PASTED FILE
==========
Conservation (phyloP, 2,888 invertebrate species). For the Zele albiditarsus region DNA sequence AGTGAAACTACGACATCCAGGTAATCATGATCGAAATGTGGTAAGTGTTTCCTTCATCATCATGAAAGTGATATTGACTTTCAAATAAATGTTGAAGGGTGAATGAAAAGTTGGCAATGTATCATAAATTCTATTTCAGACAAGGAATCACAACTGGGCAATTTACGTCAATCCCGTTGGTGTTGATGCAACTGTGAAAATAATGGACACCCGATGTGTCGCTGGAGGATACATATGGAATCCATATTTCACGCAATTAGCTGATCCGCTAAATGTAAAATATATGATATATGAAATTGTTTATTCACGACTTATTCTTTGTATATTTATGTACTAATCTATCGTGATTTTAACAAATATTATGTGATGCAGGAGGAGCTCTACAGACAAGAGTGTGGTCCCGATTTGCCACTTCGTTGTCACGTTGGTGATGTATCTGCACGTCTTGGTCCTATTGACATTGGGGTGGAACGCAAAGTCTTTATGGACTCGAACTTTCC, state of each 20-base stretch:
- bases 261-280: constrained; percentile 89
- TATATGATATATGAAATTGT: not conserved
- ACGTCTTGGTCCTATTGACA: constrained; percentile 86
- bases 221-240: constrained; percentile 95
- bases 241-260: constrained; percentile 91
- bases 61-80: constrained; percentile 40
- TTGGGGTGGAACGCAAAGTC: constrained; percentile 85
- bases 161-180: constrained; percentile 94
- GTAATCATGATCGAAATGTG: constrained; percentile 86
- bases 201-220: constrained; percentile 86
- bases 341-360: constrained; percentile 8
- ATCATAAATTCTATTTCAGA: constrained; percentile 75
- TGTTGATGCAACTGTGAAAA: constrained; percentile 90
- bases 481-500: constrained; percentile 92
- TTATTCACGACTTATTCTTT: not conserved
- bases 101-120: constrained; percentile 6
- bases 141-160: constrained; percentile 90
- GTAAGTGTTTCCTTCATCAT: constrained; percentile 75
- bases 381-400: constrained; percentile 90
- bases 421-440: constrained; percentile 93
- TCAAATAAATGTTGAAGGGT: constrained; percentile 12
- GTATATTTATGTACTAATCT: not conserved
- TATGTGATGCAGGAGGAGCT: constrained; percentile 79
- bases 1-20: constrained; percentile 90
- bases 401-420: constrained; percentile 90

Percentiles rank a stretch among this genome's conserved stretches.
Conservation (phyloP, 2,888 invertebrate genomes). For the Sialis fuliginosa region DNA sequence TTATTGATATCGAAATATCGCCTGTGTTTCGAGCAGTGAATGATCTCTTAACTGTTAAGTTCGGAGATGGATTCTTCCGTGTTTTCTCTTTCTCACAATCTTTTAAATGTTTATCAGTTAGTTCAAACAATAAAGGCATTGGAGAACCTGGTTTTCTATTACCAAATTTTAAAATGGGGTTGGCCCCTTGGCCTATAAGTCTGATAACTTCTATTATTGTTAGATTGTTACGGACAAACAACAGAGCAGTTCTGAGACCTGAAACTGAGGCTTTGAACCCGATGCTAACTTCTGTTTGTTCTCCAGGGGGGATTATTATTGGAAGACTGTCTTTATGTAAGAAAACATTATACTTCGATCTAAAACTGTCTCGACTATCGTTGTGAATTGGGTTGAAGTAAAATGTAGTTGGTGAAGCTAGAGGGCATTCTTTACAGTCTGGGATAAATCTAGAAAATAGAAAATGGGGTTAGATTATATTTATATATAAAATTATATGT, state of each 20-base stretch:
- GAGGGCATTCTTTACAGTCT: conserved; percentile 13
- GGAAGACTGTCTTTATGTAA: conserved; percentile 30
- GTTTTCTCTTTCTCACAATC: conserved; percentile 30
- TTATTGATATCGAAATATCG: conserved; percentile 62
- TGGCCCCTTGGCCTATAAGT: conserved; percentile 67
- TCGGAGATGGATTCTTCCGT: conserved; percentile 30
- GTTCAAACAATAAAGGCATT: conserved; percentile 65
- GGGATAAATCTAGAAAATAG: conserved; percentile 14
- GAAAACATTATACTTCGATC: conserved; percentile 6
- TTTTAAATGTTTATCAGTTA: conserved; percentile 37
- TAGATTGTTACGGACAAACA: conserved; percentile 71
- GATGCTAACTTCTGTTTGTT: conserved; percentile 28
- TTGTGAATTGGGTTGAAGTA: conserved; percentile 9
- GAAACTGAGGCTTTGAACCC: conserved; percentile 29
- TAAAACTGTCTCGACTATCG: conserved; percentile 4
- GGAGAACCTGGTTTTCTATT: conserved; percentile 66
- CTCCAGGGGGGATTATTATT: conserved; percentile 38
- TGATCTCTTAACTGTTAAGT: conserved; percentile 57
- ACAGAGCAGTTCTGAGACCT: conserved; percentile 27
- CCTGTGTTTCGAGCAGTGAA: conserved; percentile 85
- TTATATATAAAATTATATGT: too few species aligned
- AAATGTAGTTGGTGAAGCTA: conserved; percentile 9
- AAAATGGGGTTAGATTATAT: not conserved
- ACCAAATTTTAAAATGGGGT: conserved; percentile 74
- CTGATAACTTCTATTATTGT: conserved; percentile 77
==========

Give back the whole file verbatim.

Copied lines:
Conservation (phyloP, 2,888 invertebrate species). For the Zele albiditarsus region DNA sequence AGTGAAACTACGACATCCAGGTAATCATGATCGAAATGTGGTAAGTGTTTCCTTCATCATCATGAAAGTGATATTGACTTTCAAATAAATGTTGAAGGGTGAATGAAAAGTTGGCAATGTATCATAAATTCTATTTCAGACAAGGAATCACAACTGGGCAATTTACGTCAATCCCGTTGGTGTTGATGCAACTGTGAAAATAATGGACACCCGATGTGTCGCTGGAGGATACATATGGAATCCATATTTCACGCAATTAGCTGATCCGCTAAATGTAAAATATATGATATATGAAATTGTTTATTCACGACTTATTCTTTGTATATTTATGTACTAATCTATCGTGATTTTAACAAATATTATGTGATGCAGGAGGAGCTCTACAGACAAGAGTGTGGTCCCGATTTGCCACTTCGTTGTCACGTTGGTGATGTATCTGCACGTCTTGGTCCTATTGACATTGGGGTGGAACGCAAAGTCTTTATGGACTCGAACTTTCC, state of each 20-base stretch:
- bases 261-280: constrained; percentile 89
- TATATGATATATGAAATTGT: not conserved
- ACGTCTTGGTCCTATTGACA: constrained; percentile 86
- bases 221-240: constrained; percentile 95
- bases 241-260: constrained; percentile 91
- bases 61-80: constrained; percentile 40
- TTGGGGTGGAACGCAAAGTC: constrained; percentile 85
- bases 161-180: constrained; percentile 94
- GTAATCATGATCGAAATGTG: constrained; percentile 86
- bases 201-220: constrained; percentile 86
- bases 341-360: constrained; percentile 8
- ATCATAAATTCTATTTCAGA: constrained; percentile 75
- TGTTGATGCAACTGTGAAAA: constrained; percentile 90
- bases 481-500: constrained; percentile 92
- TTATTCACGACTTATTCTTT: not conserved
- bases 101-120: constrained; percentile 6
- bases 141-160: constrained; percentile 90
- GTAAGTGTTTCCTTCATCAT: constrained; percentile 75
- bases 381-400: constrained; percentile 90
- bases 421-440: constrained; percentile 93
- TCAAATAAATGTTGAAGGGT: constrained; percentile 12
- GTATATTTATGTACTAATCT: not conserved
- TATGTGATGCAGGAGGAGCT: constrained; percentile 79
- bases 1-20: constrained; percentile 90
- bases 401-420: constrained; percentile 90

Percentiles rank a stretch among this genome's conserved stretches.
Conservation (phyloP, 2,888 invertebrate genomes). For the Sialis fuliginosa region DNA sequence TTATTGATATCGAAATATCGCCTGTGTTTCGAGCAGTGAATGATCTCTTAACTGTTAAGTTCGGAGATGGATTCTTCCGTGTTTTCTCTTTCTCACAATCTTTTAAATGTTTATCAGTTAGTTCAAACAATAAAGGCATTGGAGAACCTGGTTTTCTATTACCAAATTTTAAAATGGGGTTGGCCCCTTGGCCTATAAGTCTGATAACTTCTATTATTGTTAGATTGTTACGGACAAACAACAGAGCAGTTCTGAGACCTGAAACTGAGGCTTTGAACCCGATGCTAACTTCTGTTTGTTCTCCAGGGGGGATTATTATTGGAAGACTGTCTTTATGTAAGAAAACATTATACTTCGATCTAAAACTGTCTCGACTATCGTTGTGAATTGGGTTGAAGTAAAATGTAGTTGGTGAAGCTAGAGGGCATTCTTTACAGTCTGGGATAAATCTAGAAAATAGAAAATGGGGTTAGATTATATTTATATATAAAATTATATGT, state of each 20-base stretch:
- GAGGGCATTCTTTACAGTCT: conserved; percentile 13
- GGAAGACTGTCTTTATGTAA: conserved; percentile 30
- GTTTTCTCTTTCTCACAATC: conserved; percentile 30
- TTATTGATATCGAAATATCG: conserved; percentile 62
- TGGCCCCTTGGCCTATAAGT: conserved; percentile 67
- TCGGAGATGGATTCTTCCGT: conserved; percentile 30
- GTTCAAACAATAAAGGCATT: conserved; percentile 65
- GGGATAAATCTAGAAAATAG: conserved; percentile 14
- GAAAACATTATACTTCGATC: conserved; percentile 6
- TTTTAAATGTTTATCAGTTA: conserved; percentile 37
- TAGATTGTTACGGACAAACA: conserved; percentile 71
- GATGCTAACTTCTGTTTGTT: conserved; percentile 28
- TTGTGAATTGGGTTGAAGTA: conserved; percentile 9
- GAAACTGAGGCTTTGAACCC: conserved; percentile 29
- TAAAACTGTCTCGACTATCG: conserved; percentile 4
- GGAGAACCTGGTTTTCTATT: conserved; percentile 66
- CTCCAGGGGGGATTATTATT: conserved; percentile 38
- TGATCTCTTAACTGTTAAGT: conserved; percentile 57
- ACAGAGCAGTTCTGAGACCT: conserved; percentile 27
- CCTGTGTTTCGAGCAGTGAA: conserved; percentile 85
- TTATATATAAAATTATATGT: too few species aligned
- AAATGTAGTTGGTGAAGCTA: conserved; percentile 9
- AAAATGGGGTTAGATTATAT: not conserved
- ACCAAATTTTAAAATGGGGT: conserved; percentile 74
- CTGATAACTTCTATTATTGT: conserved; percentile 77